The original Turbo Levo FSR launched a couple years ago, and like everything else, they eventually wanted to make it better.
So, on the all-new 2018 Specialized Turbo Levo FSR Carbon 6Fattie, the motor gets an upgrade, as does the control system. But the biggest change is a move to a carbon fiber frame -yes, the front triangle and rear section are both carbon- that dropped a massive amount of weight. It also made it stiffer, proving they’re out to make a high performance full suspension mountain bike regardless of where the power’s coming from…
SAVING WEIGHT WITH CARBON
One of the big challenges was the huge opening in the down tube for the battery. To overcome this structural challenge, they made the walls much thicker than you’d normally find on a carbon bike, and it wraps around more of the motor compartment. The battery is not a structural element, and the frame passes all safety testing without the battery installed. Meaning you could ride the bike without the battery (2.7kg).
The motor compartment is finished off with a machined alloy bracket that bolts onto the frame and also serves as the rear lower pivot mount.
This design dropped 500g from the alloy front triangle, and 150g from the rear triangle, which equates to a whopping 1.43lb on the S-Works level bike. Granted, on a bike weighing in around 52lb, dropping a few percentage points seems trivial, but that’s only part of the reason they did it. The rear is 40% stiffer than the alloy rear triangle, and overall it gains about 20% total stiffness compared to the full alloy model. So, on a bike this heavy with a motor to amplify your efforts, that stiffness means better overall performance.
THE TURBO MOTOR GETS BETTER THAN EVER
We recently rode the latest Turbo motor at the Turbo Vado commuter bike launch, and it’s really good. We covered a lot of the tech there, but suffice to say there’s no discernible drag when coasting, and the power kicks in smoothly. For the Levo, they upgraded it just a little more to become the Turbo 1.3 motor.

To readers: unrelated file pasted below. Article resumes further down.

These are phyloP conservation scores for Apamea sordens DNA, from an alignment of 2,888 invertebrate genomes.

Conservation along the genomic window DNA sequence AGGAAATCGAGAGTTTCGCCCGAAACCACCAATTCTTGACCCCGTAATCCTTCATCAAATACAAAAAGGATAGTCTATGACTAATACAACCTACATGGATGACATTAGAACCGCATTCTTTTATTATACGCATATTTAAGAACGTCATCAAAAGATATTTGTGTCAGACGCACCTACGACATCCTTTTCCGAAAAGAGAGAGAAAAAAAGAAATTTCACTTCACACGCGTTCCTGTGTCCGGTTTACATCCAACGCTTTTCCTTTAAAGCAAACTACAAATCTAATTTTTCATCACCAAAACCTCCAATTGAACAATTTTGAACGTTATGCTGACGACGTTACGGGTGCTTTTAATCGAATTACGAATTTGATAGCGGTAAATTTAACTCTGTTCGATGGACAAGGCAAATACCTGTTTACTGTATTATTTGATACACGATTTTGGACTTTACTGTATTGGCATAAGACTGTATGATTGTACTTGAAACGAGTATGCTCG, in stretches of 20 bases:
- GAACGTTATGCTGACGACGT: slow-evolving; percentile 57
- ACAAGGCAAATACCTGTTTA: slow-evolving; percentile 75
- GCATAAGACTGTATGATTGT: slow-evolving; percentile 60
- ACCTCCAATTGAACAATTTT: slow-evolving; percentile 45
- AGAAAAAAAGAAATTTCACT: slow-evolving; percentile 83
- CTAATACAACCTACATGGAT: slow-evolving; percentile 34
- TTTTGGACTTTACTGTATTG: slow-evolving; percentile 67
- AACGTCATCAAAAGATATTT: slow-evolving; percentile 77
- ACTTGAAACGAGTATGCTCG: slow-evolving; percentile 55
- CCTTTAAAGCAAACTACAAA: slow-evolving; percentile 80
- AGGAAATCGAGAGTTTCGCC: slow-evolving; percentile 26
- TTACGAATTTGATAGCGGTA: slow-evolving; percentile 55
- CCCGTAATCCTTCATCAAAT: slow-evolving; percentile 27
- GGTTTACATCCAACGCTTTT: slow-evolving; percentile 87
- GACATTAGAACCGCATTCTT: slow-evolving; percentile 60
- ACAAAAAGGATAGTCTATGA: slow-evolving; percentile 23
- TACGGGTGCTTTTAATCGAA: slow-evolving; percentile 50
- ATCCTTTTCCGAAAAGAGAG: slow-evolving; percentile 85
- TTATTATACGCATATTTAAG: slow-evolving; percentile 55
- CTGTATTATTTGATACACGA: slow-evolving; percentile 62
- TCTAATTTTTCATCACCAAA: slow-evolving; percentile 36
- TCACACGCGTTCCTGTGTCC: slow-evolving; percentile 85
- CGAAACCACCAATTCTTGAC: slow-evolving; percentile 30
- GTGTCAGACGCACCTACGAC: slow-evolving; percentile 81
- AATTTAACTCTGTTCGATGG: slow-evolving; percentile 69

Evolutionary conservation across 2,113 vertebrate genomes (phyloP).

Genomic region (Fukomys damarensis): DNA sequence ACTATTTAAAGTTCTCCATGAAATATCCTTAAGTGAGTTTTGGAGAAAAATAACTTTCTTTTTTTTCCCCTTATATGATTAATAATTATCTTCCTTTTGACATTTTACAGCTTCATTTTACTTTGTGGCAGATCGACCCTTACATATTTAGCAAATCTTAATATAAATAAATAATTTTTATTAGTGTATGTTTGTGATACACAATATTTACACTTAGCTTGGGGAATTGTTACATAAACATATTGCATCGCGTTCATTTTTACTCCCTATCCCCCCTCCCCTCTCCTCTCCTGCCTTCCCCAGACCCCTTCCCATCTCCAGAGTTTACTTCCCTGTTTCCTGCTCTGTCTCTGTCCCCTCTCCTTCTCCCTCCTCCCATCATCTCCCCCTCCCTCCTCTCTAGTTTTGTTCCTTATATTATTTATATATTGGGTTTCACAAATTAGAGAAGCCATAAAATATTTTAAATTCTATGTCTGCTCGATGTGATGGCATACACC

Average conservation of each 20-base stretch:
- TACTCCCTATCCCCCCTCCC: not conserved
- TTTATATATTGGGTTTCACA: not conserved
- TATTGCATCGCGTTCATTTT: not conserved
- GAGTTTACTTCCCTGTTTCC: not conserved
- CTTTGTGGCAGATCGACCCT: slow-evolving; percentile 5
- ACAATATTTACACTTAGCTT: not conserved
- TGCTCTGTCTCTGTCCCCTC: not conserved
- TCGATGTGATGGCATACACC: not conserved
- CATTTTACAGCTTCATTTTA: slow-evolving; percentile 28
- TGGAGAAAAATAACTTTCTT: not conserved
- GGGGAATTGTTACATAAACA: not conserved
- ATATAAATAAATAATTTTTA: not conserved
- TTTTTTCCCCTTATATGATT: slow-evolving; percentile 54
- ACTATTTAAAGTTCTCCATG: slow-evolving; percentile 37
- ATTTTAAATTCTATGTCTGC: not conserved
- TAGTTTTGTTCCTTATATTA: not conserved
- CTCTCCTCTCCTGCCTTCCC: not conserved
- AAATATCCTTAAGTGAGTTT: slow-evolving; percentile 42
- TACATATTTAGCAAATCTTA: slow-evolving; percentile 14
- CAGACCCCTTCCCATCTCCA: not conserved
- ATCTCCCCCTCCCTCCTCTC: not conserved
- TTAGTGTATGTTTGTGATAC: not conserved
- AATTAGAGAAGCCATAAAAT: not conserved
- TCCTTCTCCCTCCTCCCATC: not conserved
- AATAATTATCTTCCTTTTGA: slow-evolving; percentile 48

The new motor system has approximately 15% more torque across the cadence range, and it’s more efficient. It turns more of the battery’s energy into power, and it produces less heat. Because any good e-bike will start to reduce power to protect an engine from overheating, this improvement helps it continue to push full power for longer. They did this by updating the chassis design and adding thermal pads to pull more heat away from the motor. Other upgrades include a new electronic unit and new magnets, all of which combine to make everything works better, harder, faster, stronger.
Other hardware changes, too, starting with a sleeker Trail Remote that adds easily reachable and useable mode changes. And it’s included, which is a major upgrade from the original’s mode buttons located on the battery pack, meaning you had to reach down to change the assist level unless you ponied up for the available wireless remote.
There’s a Walk Assist button for hike-a-bike sections that gives you a little help waking the bike up the mountain by spinning the back wheel at 2mph. It’s that button just above the dropper post lever, positioned perfectly for holding while your walking your bike up the hill. We tested it on some gnarly, steep, no-fun-to-even-try-to-ride sections while hiking back up to rerun them (because they were wicked fun to come down!) and it works amazingly well. I’m guessing it would work pretty good for getting your bike up a flight of stairs, too.
The original downtube button now handles on/off duties, but the indicator lights are still there. Clockwise from top left, the battery charge level shows continuously, but it briefly shows mode when you cycle through them, going from Eco to Trail to Turbo. Keeping the display here keeps the handlebar very clean…and gives the rider the opportunity to use whatever cycling computer they want. Specialized has included a BTLE/ANT+ transmitter in the system so it can send mode and ride data to compatible computers (Garmin is on board already for head units and, soon, their watches). In addition to battery and system info, it sends your power output, which the motor is measuring anyway in order to match your effort, so it can still let you see how much work you’re doing throughout the ride. Think of it as a free power meter.